The city of Anoka will spend nearly $40,000 to stabilize the historic stone house in the Rum River this fall.
The bid from Engineering and Construction Innovations, Inc. for $39,124 was approved Monday on a 3-1 vote. Mayor Phil Rice voted no and Councilmember Jeff Weaver was absent from the meeting.
The city has been discussing the future of the stone house, which is being eroded by the flow of the river, for years.
In the past culverts were installed to divert the water around the house, which was built by the Giddings family 90 years ago.
The stone house will be stabilized for now by reinforcing it with shotcrete, which will act as a mortar. The city will seek funding sources, including grants, to further restore the structure in the future.
This is the second time the city has gone through the solicitation process on the project. When the deadline passed last month no contractors had supplied quotes to do the job.
Public Services Director Greg Lee said staff went back and talked to a number of contractors, which resulted in one bid this time around.
The city had the option to accept the single bid or abandon the project until next year.
Lee recommended the council go ahead with the work this fall because of the fragile condition of the stone house as well as the chance to take advantage of low water levels on the Rum River.
“It might be difficult to pick up this project and do it in the spring,” Lee said.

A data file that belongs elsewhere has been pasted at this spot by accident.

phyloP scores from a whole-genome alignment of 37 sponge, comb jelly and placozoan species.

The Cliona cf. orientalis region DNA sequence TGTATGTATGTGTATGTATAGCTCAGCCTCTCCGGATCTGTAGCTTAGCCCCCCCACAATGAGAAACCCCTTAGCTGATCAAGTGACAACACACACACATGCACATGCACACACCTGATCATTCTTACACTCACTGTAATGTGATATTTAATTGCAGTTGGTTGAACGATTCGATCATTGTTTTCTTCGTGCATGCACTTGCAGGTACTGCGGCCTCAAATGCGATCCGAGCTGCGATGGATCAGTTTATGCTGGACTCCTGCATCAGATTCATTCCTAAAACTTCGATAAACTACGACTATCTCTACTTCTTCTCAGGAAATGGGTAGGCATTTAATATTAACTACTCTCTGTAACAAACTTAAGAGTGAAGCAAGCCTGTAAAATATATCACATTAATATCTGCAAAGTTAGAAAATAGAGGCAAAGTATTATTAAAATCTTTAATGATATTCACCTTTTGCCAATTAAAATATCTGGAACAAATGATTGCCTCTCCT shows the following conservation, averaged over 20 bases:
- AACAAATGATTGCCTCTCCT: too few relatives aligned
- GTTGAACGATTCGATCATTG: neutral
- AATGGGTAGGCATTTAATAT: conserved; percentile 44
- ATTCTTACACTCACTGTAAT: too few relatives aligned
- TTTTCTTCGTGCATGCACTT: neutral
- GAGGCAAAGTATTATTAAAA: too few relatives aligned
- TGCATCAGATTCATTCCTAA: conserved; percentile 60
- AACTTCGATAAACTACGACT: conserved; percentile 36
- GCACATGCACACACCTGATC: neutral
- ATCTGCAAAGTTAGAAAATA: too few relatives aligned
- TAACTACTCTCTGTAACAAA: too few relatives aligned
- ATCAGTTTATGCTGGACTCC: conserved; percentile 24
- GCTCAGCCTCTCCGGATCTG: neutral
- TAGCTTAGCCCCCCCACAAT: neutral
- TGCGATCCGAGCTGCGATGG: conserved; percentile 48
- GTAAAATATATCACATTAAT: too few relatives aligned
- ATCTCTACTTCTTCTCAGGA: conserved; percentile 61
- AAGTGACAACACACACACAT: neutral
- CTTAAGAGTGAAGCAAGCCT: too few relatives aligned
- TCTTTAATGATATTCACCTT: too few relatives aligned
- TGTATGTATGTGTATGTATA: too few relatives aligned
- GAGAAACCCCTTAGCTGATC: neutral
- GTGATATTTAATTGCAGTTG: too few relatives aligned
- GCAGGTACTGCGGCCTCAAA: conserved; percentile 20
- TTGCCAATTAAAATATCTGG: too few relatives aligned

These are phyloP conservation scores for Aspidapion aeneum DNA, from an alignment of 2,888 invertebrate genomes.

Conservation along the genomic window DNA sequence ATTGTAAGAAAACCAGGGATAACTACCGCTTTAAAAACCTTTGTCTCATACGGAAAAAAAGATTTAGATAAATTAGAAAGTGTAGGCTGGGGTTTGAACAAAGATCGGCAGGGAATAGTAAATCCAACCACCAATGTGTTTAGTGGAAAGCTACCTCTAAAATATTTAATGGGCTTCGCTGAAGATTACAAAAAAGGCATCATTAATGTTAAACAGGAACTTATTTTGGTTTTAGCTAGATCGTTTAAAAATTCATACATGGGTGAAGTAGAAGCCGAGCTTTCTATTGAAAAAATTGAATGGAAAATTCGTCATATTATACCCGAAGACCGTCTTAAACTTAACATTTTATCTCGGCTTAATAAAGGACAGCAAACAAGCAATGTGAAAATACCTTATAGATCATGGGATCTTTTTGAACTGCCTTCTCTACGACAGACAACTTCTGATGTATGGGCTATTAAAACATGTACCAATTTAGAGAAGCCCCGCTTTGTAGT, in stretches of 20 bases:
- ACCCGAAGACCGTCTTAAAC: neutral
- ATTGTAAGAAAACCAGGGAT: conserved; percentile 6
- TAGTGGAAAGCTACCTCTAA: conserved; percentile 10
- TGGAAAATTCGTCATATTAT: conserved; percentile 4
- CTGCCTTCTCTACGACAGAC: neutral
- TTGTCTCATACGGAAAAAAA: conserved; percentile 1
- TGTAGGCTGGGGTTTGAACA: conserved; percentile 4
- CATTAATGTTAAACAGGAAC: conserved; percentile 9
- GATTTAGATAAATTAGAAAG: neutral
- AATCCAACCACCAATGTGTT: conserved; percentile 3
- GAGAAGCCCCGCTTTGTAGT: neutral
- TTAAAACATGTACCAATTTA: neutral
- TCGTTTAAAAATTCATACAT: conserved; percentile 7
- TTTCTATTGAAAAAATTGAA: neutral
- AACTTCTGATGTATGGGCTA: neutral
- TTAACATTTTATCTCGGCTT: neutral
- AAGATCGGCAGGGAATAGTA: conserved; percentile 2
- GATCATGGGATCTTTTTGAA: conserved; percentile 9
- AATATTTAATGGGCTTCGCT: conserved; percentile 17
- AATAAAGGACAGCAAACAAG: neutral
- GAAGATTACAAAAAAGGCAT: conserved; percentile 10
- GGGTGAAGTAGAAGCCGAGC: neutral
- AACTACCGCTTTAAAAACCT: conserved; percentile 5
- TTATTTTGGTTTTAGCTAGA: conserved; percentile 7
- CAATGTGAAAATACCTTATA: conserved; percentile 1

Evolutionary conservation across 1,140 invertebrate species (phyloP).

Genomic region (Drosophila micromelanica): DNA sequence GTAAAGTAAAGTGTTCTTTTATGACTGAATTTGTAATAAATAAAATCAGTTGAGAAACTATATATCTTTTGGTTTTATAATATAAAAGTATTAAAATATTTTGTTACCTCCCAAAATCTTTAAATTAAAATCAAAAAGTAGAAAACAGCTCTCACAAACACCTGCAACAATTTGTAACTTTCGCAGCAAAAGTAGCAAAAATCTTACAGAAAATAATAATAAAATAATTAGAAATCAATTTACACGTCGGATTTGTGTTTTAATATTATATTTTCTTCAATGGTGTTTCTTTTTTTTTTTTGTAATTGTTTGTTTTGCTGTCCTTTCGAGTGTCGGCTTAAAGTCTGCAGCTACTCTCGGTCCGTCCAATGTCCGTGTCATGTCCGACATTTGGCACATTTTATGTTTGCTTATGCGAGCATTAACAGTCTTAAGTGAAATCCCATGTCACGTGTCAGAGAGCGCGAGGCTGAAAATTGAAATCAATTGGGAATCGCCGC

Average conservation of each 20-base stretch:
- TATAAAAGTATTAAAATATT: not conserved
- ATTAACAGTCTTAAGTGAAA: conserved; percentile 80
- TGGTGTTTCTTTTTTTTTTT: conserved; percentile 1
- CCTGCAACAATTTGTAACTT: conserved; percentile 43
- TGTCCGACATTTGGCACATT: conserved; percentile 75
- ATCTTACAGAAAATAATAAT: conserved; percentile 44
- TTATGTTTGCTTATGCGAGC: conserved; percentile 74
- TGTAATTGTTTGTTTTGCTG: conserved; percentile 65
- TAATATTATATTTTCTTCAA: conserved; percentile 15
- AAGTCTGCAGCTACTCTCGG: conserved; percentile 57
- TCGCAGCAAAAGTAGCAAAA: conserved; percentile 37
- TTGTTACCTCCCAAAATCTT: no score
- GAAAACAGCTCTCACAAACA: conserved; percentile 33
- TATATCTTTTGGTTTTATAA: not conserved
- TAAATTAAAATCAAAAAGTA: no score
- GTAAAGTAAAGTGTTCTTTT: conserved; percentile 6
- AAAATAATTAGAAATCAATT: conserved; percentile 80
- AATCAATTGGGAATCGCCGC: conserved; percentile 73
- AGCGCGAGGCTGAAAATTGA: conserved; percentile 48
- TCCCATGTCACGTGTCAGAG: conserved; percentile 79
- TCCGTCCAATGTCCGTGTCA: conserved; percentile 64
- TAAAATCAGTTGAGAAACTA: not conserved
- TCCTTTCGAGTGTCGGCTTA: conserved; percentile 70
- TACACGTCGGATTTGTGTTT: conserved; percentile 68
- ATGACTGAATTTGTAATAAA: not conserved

Engineering and Construction Innovations’ resume includes the stabilization of Grandad Bluff in LaCrosse, Wis., as well as bluff and tunnel repair around the University of Minnesota.
Councilmember Mark Freeburg agreed the city should stabilize the stone house and he is also pushing to make sure the structure is well lit.
“We need to keep that visibility open for security sake,” said Freeburg. “That stone house has been a part of so many people’s lives, it’s just an icon.”
Anoka resident Ed Evans supported the city’s decision to spend $40,000 to stabilize the stone house.
The house is a great point of interest for people who go on the pontoon rides at Riverfest, he said.
“I can tell you if this little monument disappeared… it would really change people’s experience,” said Evans, a self-confessed fiscal conservative.
“The excitement that particular item bring out in people and conversation – people really do appreciate that.”
But Rice asked the council to think of the number of park projects that have either been left undone or cut short because there isn’t enough funding.
“I’m sure there were people looking forward to them,” said Rice.
According to Finance Director Lori Yager, the work will be paid for by park capital funds.
According to Rice, the $40,000 for the stabilization of the stone house is just the beginning of what it will cost to restore it completely.
Mandy Moran Froemming is at firstname.lastname@example.org